Told it was unclear how much the Iranians knew about the code, and offered evidence that it was still causing havoc, Mr. Obama decided that the cyberattacks should proceed. In the following weeks, the Natanz plant was hit by a newer version of the computer worm, and then another after that. The last of that series of attacks, a few weeks after Stuxnet was detected around the world, temporarily took out nearly 1,000 of the 5,000 centrifuges Iran had spinning at the time to purify uranium. Read More
Researchers at Kaspersky Lab have uncovered a massive cyber threat, dubbed Flame, that is targeting “sensitive” information across the Middle East.
The malware, Kaspersky said, “might be the most sophisticated cyber weapon yet unleashed.”
Once deployed, Flame can sniff network traffic, take screenshots, record audio conversations, intercept a keyboard, and more, Kaspersky said. All of this data is then available via Flame’s command-and-control servers.
Iran has thus far been hardest hit by Flame, with at least 189 infections. Israel/Palestine came in second with 98, followed by Sudan (32), Syria (30), Lebanon (18), Saudi Arabia (10), and Egypt (5).
Kaspersky has not identified any specific organization that Flame is targeting. “From the initial analysis, it looks like the creators of Flame are simply looking for any kind of intelligence – emails, documents, messages, discussions inside sensitive locations, pretty much everything,” Kaspersky’s Alexander Gostev wrote in a blog post. “We have not seen any specific signs indicating a particular target such as the energy industry – making us believe it’s a complete attack toolkit designed for general cyber-espionage purposes.” Read More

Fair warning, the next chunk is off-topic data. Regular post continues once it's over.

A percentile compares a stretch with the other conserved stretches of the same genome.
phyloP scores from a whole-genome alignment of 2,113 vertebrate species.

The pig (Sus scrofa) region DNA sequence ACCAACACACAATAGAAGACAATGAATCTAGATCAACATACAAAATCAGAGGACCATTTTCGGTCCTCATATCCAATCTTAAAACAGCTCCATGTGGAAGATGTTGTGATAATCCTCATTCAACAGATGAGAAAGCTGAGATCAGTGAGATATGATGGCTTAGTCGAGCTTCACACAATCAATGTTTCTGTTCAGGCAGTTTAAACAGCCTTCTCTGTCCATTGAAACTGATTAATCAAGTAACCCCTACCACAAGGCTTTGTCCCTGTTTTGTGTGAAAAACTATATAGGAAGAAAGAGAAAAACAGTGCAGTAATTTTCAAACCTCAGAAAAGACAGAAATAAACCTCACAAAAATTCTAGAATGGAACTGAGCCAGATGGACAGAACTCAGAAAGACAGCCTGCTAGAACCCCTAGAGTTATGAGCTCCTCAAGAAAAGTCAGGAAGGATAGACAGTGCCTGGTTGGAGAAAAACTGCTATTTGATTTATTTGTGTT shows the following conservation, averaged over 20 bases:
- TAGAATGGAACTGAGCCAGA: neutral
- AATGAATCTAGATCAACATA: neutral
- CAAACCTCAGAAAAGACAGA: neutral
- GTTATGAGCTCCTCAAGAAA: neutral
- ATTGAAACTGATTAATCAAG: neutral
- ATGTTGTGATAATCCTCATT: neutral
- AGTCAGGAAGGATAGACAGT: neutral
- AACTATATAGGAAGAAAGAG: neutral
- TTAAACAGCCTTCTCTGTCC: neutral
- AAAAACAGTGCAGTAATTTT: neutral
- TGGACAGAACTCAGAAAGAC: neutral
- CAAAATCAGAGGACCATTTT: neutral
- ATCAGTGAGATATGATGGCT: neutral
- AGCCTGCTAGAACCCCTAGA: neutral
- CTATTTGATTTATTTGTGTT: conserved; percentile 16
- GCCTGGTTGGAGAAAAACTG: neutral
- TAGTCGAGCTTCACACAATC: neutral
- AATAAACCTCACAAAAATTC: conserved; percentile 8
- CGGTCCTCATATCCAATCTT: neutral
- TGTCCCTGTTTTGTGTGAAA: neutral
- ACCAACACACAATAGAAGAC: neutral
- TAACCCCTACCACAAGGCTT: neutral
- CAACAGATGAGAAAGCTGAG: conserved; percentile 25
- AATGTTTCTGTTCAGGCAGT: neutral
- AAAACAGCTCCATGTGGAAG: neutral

The United States opened its banking market to China’s biggest bank ICBC, for the first time clearing a takeover of a US bank by a Chinese state-controlled company.
Just days after high-level US-China economic talks in Beijing, the Federal Reserve approved an application from Industrial and Commercial Bank of China to buy a majority stake in the US subsidiary of Bank of East Asia.
The transaction will make ICBC the first Chinese state-controlled bank to acquire retail bank branches in the United States.
ICBC has been the most aggressive of China’s “big four” banks in expanding abroad.
Outside China, it operates subsidiary banks in Asian countries and has branches in a number of countries including Germany, Japan and Singapore.
According to the Fed, the bank has total assets of roughly $2.5 trillion.
ICBC will buy up to 80 percent of the US unit of the Hong Kong-based Bank of East Asia, which operates 13 branches in New York and California. Read More
Silence and the odd outburst from accused 9/11 mastermind Khalid Sheikh Mohammed and four others resulted in delays during their arraignment Saturday in Guantanamo Bay.
A hearing before a military judge that could have lasted minutes instead stretched into hours.
Court was still going strong Saturday night, when the charges against the five suspects were being read.